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High-Current Bus-Powered Devices


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High-Current Bus-Powered Devices

There are several things to consider when designing a high current, bus powered device with the FT8U232 or FT8U245 chips :

1. The high power logic can only be switched on if the system configures the device.

The power to the extra logic must be controlled by a device to ensure it is powered off when the device is first plugged in. If you are plugged into a bus-powered hub and you want more than 100mA, then you will not be configured. In addition, it is advisable to prevent sudden changes in power requirements. These can cause the voltage rail to drop down to 3 volts, although momentarily, and cannot be smoothed by capacitance alone.

The following circuit does two functions. It allows the power to the load to be switched off and on, and it provides a 'slow start' feature to prevent VCC glitches. For Q1 a BCP69 - SOT223 or a ZTX718 - E line or similar can be used.

The following oscilloscope trace shows the circuit driving a 25 Ohm / 5uF load.

2. The high power part must be powered down during suspend or reset.

For the FT8U232 device the -LOAD ON signal should be controlled by a CMOS 2 input NAND gate. The inputs should be RCCLK (to indicate suspend) and USBEN (to indicate configuaration). The USBEN signal should be pulled down with 100K because it goes tri-state during reset. If the Base of the transistor is being driven from CMOS logic, then it is not necessary to connect a resistor between the Base and Emitter. The high drive of the CMOS gate will ensure that the transistor is turned off.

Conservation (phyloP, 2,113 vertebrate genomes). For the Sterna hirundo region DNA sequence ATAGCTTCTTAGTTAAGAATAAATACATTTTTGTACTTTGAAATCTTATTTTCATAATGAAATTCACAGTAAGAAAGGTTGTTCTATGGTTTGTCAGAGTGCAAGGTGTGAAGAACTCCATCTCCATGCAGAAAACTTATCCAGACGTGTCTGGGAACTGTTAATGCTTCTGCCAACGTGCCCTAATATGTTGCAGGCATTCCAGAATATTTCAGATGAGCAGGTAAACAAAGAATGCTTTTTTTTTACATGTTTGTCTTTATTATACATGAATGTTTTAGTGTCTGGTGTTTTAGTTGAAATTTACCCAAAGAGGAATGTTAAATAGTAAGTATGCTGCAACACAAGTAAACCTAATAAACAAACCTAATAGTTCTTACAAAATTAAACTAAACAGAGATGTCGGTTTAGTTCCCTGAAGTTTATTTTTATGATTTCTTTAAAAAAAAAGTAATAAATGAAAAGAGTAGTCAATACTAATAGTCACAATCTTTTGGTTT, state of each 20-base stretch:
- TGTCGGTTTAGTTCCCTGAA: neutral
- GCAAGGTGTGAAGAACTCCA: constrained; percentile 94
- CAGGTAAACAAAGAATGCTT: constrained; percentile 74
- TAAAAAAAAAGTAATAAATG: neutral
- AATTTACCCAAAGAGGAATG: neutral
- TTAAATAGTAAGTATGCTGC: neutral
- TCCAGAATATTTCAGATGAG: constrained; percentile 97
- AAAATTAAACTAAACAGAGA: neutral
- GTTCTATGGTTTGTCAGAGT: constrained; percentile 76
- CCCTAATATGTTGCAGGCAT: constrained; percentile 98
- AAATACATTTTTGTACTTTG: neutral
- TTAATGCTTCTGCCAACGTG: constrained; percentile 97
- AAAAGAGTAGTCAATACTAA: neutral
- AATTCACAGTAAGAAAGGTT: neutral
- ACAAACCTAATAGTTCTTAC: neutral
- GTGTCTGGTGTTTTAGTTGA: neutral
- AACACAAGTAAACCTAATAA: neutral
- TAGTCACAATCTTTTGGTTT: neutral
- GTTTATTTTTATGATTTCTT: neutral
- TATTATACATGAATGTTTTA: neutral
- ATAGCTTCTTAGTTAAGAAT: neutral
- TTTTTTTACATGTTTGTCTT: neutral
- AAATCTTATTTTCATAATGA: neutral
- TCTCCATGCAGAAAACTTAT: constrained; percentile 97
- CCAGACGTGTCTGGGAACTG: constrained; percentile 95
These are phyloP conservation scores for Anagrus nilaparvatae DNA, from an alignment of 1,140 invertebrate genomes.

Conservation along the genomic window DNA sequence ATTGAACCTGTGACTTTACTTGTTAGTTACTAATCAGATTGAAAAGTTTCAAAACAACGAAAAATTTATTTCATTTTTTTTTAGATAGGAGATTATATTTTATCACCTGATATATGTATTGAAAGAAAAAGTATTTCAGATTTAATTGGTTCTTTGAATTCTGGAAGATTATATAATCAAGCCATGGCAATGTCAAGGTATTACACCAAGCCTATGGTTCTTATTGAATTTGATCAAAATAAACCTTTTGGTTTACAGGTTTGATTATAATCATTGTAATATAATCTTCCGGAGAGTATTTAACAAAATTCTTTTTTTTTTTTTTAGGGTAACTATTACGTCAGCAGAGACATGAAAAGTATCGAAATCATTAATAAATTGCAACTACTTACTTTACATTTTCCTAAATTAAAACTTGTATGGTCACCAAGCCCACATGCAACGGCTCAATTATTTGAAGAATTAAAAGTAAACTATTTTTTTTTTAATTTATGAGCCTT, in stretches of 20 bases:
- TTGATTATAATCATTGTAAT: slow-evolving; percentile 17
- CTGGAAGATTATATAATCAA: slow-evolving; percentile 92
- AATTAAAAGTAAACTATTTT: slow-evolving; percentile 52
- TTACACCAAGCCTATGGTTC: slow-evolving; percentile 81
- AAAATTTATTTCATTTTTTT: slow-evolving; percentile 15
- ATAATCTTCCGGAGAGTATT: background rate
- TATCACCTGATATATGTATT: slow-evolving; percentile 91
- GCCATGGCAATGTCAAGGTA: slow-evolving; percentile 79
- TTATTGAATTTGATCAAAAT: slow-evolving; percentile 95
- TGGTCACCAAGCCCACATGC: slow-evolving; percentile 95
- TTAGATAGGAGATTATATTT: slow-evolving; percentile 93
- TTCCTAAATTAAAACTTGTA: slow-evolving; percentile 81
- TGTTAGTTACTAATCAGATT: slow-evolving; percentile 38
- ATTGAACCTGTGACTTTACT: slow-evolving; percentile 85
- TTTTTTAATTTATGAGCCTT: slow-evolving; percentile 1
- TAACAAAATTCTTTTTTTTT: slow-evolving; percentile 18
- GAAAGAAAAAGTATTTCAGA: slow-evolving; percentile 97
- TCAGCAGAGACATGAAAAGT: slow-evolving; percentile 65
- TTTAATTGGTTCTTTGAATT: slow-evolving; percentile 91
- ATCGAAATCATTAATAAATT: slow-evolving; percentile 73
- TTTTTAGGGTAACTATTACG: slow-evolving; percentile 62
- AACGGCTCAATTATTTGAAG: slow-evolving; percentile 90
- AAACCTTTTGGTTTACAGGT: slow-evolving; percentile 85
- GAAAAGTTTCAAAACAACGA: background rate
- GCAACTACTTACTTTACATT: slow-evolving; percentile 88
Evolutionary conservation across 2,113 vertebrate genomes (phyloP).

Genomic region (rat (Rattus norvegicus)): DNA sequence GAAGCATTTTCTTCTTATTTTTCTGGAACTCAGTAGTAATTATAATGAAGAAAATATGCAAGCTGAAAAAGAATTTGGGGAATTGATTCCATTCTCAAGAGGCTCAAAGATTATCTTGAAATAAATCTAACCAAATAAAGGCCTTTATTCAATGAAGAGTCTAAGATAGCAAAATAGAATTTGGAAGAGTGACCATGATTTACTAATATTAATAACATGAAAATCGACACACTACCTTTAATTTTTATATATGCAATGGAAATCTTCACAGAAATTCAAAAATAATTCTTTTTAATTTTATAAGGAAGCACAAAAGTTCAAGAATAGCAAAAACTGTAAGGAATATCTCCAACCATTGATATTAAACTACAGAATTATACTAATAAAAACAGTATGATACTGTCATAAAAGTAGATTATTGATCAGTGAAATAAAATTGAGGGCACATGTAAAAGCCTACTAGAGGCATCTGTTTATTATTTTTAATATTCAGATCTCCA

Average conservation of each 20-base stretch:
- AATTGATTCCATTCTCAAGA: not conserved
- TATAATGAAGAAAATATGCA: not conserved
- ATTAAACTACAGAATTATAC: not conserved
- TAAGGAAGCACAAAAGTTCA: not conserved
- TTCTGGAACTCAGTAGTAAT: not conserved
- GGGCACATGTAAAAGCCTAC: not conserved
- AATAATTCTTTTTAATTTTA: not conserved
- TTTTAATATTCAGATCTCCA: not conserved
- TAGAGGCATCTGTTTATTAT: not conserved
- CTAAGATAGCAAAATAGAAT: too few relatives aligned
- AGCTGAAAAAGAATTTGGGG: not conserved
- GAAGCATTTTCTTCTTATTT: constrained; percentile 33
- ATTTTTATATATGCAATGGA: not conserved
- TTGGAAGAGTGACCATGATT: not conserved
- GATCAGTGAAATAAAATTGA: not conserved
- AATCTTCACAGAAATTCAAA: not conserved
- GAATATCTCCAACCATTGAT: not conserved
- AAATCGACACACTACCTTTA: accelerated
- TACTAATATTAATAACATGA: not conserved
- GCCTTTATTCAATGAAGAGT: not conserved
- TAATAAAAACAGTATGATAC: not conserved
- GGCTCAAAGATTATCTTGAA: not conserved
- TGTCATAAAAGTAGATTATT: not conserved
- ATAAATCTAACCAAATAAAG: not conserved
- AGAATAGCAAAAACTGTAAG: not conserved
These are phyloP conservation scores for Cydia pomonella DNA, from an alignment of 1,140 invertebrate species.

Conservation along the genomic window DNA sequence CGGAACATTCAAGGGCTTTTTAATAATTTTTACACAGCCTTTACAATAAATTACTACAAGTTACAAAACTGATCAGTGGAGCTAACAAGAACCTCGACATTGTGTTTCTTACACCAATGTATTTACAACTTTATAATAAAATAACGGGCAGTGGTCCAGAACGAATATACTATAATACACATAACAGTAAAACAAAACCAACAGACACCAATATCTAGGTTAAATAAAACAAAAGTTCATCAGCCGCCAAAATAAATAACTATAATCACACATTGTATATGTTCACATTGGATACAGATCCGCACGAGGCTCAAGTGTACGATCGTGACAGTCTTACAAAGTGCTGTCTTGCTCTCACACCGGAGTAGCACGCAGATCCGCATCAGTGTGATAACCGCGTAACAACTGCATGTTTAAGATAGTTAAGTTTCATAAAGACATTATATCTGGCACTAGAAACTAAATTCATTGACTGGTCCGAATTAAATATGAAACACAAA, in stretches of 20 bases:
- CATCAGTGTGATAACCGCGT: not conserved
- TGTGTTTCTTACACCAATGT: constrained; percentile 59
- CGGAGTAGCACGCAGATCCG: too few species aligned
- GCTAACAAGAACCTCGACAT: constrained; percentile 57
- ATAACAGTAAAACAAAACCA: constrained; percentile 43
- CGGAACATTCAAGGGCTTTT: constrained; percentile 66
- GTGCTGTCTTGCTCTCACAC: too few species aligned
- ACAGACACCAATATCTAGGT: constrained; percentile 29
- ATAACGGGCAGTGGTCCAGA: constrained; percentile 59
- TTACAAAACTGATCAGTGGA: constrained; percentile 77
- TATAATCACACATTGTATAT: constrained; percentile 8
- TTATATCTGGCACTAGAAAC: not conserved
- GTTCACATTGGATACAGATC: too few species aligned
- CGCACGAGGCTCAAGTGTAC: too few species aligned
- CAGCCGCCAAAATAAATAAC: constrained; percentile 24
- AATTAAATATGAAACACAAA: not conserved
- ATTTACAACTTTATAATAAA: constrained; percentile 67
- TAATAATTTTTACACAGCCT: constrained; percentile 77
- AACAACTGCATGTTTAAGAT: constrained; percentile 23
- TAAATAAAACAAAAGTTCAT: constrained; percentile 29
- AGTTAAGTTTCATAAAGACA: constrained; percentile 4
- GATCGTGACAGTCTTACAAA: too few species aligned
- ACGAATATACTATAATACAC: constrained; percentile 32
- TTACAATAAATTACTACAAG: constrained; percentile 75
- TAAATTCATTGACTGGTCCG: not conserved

For the FT8U245 device it needs to be a bit more complex. To indicate that the device has been configured a latch arrangement should be used. If RESET# is used to pull up RCCLK instead of VCC, then RCCLK can be used to set the latch output high (OFF - The output of the NAND gate is driving -Load On). If RXFULL# goes low this can be used to reset the latch output low, and turn the power on. In this manner, the device is powered up by writing a byte to it.

3. Telling the system that you need more than 100 mA.

This is done in the EEPROM. A field is available that specifies the milliamps required. The application FTD2XXST.exe is used to program the EEPROM. An example of the screens now follows.

Start the application and select 'FileNew' if you have run it before. You should have an empty screen like the following :

Next fill in the required fields. Use the TAB key to move between fields. You will notice that when you have filled in all the fields and gone back to the beginning, that the hand with pointing finger is highlighted in the toolbar. The following is an example :

Next click on the hand in the toolbar and select what is appropriate to your device. You should make it 'not Self Powered' and put in an appropriate amount into the 'Max Power' field. The maximum allowable is 500mA but don't specify this. Say 490mA instead.

Click 'OK' and you will go back to the main screen with another option highlighted in the toolbar.

This saves the information for you and will then let you advance to program the device as follows.

Now press the button with the hand and the pen. You should see the following screen after you have successfully programmed a device, although the serial number will be different.

The device is now ready to use.

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